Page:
Economic change and the supply of interest representation in the American States

David Lynn Lowery, Virginia Gray, John Cluverius

Research output: Contribution to journalArticle

4 Citations (Scopus)

Abstract

We examine how economic change influences the supply of organized interests. Indeed, the economies of states have changed markedly since the turn of the century. State economies have grown, and the relative contributions of different economic sectors have changed. We use the Energy-Stability-Area model of interest system density to assess how these changes - along with changes in the productivity of different economic sectors in terms of generating organized interests - have influenced the size and composition of state interest communities from 1997 to 2007.1 We find that all three sources of economic change have uniquely contributed, and to a significant degree, to demographic change in state communities of organized interests.

Original languageEnglish (US)
Pages (from-to)33-61
Number of pages29
JournalBusiness and Politics
Volume15
Issue number1
DOIs
StatePublished - Apr 1 2013

Fingerprint

representation of interests
economic change
economic sector
supply
economy
population development
community
productivity
energy
Economic change

All Science Journal Classification (ASJC) codes

  • Industrial relations
  • Political Science and International Relations

Cite this

Lowery, David Lynn ; Gray, Virginia ; Cluverius, John. / Economic change and the supply of interest representation in the American States. In: Business and Politics. 2013 ; Vol. 15, No. 1. pp. 33-61.
@article{c2dbb761cd5e4870b25720e87dbc4c35,
title = "Economic change and the supply of interest representation in the American States",
abstract = "We examine how economic change influences the supply of organized interests. Indeed, the economies of states have changed markedly since the turn of the century. State economies have grown, and the relative contributions of different economic sectors have changed. We use the Energy-Stability-Area model of interest system density to assess how these changes - along with changes in the productivity of different economic sectors in terms of generating organized interests - have influenced the size and composition of state interest communities from 1997 to 2007.1 We find that all three sources of economic change have uniquely contributed, and to a significant degree, to demographic change in state communities of organized interests.",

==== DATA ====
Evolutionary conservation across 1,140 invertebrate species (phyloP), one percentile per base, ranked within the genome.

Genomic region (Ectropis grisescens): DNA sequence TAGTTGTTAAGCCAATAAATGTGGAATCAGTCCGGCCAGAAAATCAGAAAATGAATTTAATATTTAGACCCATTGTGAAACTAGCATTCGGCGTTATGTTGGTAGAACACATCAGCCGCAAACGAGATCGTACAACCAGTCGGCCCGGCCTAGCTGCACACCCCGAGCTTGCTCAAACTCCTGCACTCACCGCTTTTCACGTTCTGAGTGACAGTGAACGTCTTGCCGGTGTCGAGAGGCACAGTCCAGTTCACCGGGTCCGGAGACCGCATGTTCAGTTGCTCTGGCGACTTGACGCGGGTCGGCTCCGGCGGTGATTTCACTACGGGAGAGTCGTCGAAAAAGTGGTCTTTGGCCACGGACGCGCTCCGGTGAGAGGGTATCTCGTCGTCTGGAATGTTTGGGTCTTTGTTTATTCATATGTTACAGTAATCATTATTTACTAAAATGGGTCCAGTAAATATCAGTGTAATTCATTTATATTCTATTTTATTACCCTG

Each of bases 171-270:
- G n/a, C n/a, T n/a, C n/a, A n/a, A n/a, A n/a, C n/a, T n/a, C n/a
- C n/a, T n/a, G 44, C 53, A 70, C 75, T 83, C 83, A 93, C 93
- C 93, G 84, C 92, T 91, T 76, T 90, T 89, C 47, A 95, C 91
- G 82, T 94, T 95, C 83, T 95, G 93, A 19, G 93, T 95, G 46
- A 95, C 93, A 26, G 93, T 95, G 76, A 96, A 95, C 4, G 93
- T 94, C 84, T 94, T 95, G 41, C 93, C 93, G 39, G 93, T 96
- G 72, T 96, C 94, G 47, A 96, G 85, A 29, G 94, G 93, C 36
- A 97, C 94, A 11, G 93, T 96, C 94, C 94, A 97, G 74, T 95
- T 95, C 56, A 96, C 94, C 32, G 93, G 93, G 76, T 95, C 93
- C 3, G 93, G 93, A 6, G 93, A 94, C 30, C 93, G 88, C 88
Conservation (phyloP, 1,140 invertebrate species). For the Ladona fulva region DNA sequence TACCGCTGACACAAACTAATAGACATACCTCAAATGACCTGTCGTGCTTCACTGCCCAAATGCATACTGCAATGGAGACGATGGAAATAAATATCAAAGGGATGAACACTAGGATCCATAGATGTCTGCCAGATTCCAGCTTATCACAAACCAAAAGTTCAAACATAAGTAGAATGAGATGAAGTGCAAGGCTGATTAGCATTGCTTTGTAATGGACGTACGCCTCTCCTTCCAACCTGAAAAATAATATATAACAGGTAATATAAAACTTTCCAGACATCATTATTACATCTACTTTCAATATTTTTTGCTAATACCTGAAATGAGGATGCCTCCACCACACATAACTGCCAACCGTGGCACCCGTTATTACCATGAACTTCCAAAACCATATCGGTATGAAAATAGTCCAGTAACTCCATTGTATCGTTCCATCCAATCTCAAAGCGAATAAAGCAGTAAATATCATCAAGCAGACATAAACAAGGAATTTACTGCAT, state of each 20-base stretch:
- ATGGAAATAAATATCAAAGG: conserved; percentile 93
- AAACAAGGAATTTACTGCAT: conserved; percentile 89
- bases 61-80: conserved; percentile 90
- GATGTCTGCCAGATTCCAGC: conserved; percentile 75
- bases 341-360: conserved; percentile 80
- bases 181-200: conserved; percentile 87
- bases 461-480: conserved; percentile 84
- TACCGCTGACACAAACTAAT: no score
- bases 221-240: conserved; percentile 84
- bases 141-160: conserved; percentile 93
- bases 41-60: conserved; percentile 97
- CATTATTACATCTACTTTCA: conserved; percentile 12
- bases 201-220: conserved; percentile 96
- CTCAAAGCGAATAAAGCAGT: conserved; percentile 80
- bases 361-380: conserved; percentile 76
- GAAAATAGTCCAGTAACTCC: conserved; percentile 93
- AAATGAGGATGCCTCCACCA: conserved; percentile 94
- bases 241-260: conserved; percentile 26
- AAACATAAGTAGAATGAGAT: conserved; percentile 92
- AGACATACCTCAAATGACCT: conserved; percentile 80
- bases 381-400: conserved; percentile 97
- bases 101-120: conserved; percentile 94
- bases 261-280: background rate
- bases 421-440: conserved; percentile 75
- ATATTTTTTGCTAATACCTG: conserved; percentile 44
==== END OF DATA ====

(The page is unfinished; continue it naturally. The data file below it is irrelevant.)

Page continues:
author = "Lowery, {David Lynn} and Virginia Gray and John Cluverius",
year = "2013",
month = "4",
day = "1",
doi = "10.1515/bap-2012-0040",
language = "English (US)",
volume = "15",
pages = "33--61",
journal = "Business and Politics",
issn = "1469-3569",
publisher = "Berkeley Electronic Press",
number = "1",

}

Economic change and the supply of interest representation in the American States. / Lowery, David Lynn; Gray, Virginia; Cluverius, John.

In: Business and Politics, Vol. 15, No. 1, 01.04.2013, p. 33-61.

Research output: Contribution to journalArticle

TY - JOUR

T1 - Economic change and the supply of interest representation in the American States

AU - Lowery, David Lynn

AU - Gray, Virginia

AU - Cluverius, John

PY - 2013/4/1

Y1 - 2013/4/1

N2 - We examine how economic change influences the supply of organized interests. Indeed, the economies of states have changed markedly since the turn of the century. State economies have grown, and the relative contributions of different economic sectors have changed. We use the Energy-Stability-Area model of interest system density to assess how these changes - along with changes in the productivity of different economic sectors in terms of generating organized interests - have influenced the size and composition of state interest communities from 1997 to 2007.1 We find that all three sources of economic change have uniquely contributed, and to a significant degree, to demographic change in state communities of organized interests.

AB - We examine how economic change influences the supply of organized interests. Indeed, the economies of states have changed markedly since the turn of the century. State economies have grown, and the relative contributions of different economic sectors have changed. We use the Energy-Stability-Area model of interest system density to assess how these changes - along with changes in the productivity of different economic sectors in terms of generating organized interests - have influenced the size and composition of state interest communities from 1997 to 2007.1 We find that all three sources of economic change have uniquely contributed, and to a significant degree, to demographic change in state communities of organized interests.

UR - http://www.scopus.com/inward/record.url?scp=84882266827&partnerID=8YFLogxK

UR - http://www.scopus.com/inward/citedby.url?scp=84882266827&partnerID=8YFLogxK

U2 - 10.1515/bap-2012-0040

DO - 10.1515/bap-2012-0040

M3 - Article

AN - SCOPUS:84882266827

VL - 15

SP - 33

EP - 61

JO - Business and Politics

JF - Business and Politics

SN - 1469-3569

IS - 1

ER -